One important concept related to the photoelectric effect is the work function. Also known as electron-binding energy, it is the minimum energy needed to remove an electron from a solid.
The formula for the work function is given by:
Where -e is the electron charge, ϕ is the electrostatic potential in the vacuum nearby the surface and E is the Fermi level of electrons in the material.
Electrostatic potential is measured in volts and is a measure of the electric potential energy per unit charge. Hence the first term in the expression, -eϕ, is the electric potential energy of an electron near the surface of the material.
The Fermi level can be thought of as the energy of the outermost electron when the atom is in its ground state.
Closely related to the work function is the threshold frequency. This is the minimum frequency at which incident photons will cause the emission of electrons. Frequency is directly related to energy (higher frequency corresponds to higher energy), hence why a minimum frequency must be reached.
Above the threshold frequency, the kinetic energy of the electrons depends on the frequency and not the intensity of the light. Basically the energy of a single photon will be transferred entirely to a single electron. A certain amount of that energy is used to eject the electron, and the remainder is its kinetic energy. Again, a greater intensity just means more electrons will be emitted, not that those emitted will have any more energy.
The maximum kinetic energy of emitted electrons can be found via the following equation:
Where Kmax is the maximum kinetic energy of the photoelectron, h is Planck's constant = 6.62607004 ×10-34 m2kg/s, f is the frequency of the light and f0 is the threshold frequency.
Discovery of the Photoelectric Effect
You can think of the discovery of the photoelectric effect as happening in two stages. First, the discovery of the emission of photoelectrons from certain materials as a result of incident light, and second, the determination that this effect does not obey classical physics at all, which led to many important underpinnings of our understanding of quantum mechanics.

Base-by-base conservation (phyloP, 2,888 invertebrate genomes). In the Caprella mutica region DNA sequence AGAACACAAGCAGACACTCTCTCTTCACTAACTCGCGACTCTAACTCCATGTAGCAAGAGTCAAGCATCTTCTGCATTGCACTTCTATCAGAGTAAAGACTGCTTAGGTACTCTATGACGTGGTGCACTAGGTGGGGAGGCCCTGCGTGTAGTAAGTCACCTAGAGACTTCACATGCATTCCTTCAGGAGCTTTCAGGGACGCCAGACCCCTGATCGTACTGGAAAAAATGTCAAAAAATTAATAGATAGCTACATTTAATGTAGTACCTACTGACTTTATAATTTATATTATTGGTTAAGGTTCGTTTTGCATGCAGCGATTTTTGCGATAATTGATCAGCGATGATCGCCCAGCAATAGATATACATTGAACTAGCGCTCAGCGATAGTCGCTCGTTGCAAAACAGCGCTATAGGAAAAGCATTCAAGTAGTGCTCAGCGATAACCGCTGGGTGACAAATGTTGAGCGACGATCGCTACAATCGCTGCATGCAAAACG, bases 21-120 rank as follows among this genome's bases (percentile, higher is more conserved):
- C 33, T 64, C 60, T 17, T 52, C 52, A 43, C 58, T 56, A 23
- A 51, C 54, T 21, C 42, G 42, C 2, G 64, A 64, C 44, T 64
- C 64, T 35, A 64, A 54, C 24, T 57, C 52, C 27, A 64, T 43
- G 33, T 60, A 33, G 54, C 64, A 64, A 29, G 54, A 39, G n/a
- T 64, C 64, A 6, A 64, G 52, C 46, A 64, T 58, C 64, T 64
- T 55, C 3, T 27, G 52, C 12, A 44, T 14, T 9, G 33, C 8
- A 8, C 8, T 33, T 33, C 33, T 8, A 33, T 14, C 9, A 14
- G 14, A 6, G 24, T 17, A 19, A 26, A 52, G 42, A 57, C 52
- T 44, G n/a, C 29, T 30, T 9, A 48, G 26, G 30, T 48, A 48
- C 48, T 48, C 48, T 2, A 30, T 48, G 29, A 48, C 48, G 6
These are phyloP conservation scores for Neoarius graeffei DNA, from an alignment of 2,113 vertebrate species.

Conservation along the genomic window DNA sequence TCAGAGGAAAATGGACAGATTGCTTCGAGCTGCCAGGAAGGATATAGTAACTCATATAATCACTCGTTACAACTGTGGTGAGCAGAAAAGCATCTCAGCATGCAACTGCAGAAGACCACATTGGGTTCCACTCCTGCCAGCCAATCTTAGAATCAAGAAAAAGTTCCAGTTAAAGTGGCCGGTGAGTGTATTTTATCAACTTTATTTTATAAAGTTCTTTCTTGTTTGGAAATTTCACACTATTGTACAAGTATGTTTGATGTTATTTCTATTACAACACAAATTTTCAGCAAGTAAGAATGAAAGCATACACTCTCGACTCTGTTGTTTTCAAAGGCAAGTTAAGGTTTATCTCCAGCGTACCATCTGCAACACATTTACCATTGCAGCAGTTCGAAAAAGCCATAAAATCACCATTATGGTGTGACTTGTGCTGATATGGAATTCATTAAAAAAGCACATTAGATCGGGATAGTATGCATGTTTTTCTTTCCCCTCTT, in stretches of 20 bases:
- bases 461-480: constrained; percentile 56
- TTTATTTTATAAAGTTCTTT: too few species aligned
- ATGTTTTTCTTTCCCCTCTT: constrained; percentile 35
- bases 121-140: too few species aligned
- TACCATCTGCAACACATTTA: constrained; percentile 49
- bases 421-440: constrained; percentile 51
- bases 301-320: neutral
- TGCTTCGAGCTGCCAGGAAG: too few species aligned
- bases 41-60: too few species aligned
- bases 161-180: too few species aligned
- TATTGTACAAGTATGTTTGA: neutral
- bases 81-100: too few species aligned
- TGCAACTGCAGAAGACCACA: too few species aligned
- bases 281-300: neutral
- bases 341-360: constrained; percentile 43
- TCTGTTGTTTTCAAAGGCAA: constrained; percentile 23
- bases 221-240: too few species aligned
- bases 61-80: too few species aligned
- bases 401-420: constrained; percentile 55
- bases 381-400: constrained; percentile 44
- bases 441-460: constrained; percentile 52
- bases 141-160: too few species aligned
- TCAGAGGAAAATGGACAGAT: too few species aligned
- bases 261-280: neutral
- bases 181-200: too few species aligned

Heinrich Hertz first observed the photoelectric effect in 1887 while performing experiments with a spark gap generator. The setup involved two pairs of metal spheres. Sparks generated between the first set of spheres would induce sparks to jump between the second set, thus acting as transducer and receiver. Hertz was able to increase the sensitivity of the setup by shining light on it. Years later, J.J. Thompson discovered that the increased sensitivity resulted from the light causing the electrons to be ejected.
While Hertz’s assistant Phillip Lenard determined that the intensity did not affect the kinetic energy of the photoelectrons, it was Robert Millikan who discovered the threshold frequency. Later, Einstein was able to explain the strange phenomenon by assuming the quantization of energy.
Importance of the Photoelectric Effect
Albert Einstein was awarded the Nobel Prize in 1921 for his discovery of the law of the photoelectric effect, and Millikan won the Nobel Prize in 1923 also for work related to understanding the photoelectric effect.
The photoelectric effect has many uses. One of those is that it allows scientists to probe the electron energy levels in matter by determining the threshold frequency at which incident light causes emission. Photomultiplier tubes making use of this effect were also used in older television cameras.
A very useful application of the photoelectric effect is in the construction of solar panels. Solar panels are arrays of photovoltaic cells, which are cells that make use of electrons ejected from metals by solar radiation to generate current. As of 2018, nearly 3 percent of the world’s energy is generated by solar panels, but this number is expected to grow considerably over the next several years, especially as efficiency of such panels increases.
But most important of all, the discovery and understanding of the photoelectric effect laid the groundwork for the field of quantum mechanics and a better understanding of the nature of light.
Photoelectric Effect Experiments
There are many experiments that can be performed in an introductory physics lab to demonstrate the photoelectric effect. Some of these are more complicated than others.
A simple experiment demonstrates the photoelectric effect with an electroscope and a UV-C lamp providing ultraviolet light. Place negative charge on the electroscope so that the needle deflects. Then, shine the UV-C lamp. Light from the lamp will release electrons from the electroscope and discharge it. You can tell this happens by seeing the needle’s deflection reducing. Note, however, that if you tried the same experiment with a positively charged electroscope, it wouldn’t work.
There are many other possible ways to experiment with the photoelectric effect. Several setups involve a photocell consisting of a large anode that, when hit with incident light, will release electrons that are picked up by a cathode. If this setup is connected to a voltmeter, for example, the photoelectric effect will become apparent when shining the light creates a voltage.
More complex setups allow for more accurate measurement and even allow you to determine the work function and threshold frequencies for different materials. See the Resources section for links.